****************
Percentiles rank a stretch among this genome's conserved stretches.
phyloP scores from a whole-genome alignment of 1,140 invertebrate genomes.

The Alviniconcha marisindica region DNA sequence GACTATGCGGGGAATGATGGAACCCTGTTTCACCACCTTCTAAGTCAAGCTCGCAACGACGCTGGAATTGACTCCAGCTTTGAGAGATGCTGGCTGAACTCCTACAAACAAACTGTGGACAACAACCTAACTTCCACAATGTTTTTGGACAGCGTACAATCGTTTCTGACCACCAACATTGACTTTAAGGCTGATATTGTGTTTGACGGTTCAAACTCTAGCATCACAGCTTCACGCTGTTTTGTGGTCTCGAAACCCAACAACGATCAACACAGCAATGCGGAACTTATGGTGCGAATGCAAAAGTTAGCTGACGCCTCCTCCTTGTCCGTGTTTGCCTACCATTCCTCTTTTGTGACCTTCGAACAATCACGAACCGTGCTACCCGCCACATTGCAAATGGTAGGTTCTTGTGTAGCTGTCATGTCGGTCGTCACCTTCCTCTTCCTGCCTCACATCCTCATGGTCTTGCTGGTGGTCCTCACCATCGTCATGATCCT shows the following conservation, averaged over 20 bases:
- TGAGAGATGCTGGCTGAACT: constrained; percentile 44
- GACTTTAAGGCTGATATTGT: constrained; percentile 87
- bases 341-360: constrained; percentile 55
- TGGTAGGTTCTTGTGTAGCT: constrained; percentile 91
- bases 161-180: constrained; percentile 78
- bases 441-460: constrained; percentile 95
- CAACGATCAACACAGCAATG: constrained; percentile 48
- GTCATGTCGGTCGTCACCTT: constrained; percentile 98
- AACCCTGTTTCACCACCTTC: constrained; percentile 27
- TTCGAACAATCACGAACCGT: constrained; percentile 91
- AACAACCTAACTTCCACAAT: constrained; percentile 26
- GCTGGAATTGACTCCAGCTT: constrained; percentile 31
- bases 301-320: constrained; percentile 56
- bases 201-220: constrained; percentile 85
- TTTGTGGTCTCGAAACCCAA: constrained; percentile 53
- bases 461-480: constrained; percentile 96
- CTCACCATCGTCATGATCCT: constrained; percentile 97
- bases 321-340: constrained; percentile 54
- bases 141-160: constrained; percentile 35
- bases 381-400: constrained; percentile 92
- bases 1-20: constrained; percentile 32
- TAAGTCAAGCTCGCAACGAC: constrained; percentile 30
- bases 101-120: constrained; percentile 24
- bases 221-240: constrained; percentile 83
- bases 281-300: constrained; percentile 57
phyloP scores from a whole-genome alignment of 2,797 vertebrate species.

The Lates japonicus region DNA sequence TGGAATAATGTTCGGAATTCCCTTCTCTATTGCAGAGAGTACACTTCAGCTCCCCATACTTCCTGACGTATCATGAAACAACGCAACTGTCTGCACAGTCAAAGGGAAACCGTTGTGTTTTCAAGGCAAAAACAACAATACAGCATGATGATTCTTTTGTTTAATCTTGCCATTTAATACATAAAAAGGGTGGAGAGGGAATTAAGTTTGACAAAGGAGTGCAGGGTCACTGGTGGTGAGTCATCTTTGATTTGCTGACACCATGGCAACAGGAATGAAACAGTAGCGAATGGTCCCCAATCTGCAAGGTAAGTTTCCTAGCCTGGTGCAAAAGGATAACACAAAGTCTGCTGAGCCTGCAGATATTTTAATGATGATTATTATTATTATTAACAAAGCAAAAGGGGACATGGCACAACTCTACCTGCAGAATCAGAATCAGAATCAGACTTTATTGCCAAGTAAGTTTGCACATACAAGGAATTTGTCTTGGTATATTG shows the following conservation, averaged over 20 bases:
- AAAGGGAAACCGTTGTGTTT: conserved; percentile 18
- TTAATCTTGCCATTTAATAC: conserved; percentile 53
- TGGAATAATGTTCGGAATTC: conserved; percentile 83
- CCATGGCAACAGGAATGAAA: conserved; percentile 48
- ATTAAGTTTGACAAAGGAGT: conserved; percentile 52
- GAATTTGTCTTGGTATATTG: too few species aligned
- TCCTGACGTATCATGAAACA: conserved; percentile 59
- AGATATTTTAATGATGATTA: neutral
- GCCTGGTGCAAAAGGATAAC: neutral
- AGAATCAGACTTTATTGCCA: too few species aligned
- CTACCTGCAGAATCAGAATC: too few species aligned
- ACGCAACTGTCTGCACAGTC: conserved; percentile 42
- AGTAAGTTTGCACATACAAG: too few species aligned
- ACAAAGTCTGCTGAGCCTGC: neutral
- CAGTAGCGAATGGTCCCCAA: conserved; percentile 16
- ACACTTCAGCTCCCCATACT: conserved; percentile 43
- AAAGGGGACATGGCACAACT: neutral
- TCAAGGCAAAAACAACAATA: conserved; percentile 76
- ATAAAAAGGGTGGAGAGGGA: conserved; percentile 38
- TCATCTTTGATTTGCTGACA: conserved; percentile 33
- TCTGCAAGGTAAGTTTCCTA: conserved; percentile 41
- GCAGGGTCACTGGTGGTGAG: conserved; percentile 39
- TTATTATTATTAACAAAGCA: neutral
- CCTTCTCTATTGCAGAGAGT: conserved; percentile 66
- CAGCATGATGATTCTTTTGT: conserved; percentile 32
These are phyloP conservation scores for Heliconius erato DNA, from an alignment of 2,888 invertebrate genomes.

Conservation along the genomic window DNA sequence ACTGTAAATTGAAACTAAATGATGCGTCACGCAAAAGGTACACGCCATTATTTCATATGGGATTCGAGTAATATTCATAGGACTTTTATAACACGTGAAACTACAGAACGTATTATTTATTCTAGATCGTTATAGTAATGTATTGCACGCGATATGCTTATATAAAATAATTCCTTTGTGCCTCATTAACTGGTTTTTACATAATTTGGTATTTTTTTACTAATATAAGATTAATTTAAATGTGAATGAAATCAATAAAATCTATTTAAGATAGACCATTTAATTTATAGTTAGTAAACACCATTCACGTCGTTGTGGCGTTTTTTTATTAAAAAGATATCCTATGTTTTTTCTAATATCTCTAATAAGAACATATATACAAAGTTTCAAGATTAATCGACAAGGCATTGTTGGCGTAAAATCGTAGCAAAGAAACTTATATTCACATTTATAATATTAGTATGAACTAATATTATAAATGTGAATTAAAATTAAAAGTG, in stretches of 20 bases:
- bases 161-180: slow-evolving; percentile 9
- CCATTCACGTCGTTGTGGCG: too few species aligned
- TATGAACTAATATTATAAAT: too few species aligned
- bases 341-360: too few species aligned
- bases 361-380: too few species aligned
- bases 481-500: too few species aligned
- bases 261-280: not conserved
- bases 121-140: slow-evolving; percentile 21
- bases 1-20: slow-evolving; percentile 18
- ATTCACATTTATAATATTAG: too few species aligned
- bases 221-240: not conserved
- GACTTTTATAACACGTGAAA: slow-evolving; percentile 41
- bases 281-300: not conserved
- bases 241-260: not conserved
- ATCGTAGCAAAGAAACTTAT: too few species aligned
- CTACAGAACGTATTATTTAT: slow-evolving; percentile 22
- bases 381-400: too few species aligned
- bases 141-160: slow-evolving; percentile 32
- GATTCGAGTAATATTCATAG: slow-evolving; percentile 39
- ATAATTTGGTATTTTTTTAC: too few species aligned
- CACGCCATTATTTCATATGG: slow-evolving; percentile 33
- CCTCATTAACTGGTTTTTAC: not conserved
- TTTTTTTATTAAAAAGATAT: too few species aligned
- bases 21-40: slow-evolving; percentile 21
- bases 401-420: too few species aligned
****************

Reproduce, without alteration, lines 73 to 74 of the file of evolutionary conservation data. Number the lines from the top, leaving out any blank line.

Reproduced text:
- CTACAGAACGTATTATTTAT: slow-evolving; percentile 22
- bases 381-400: too few species aligned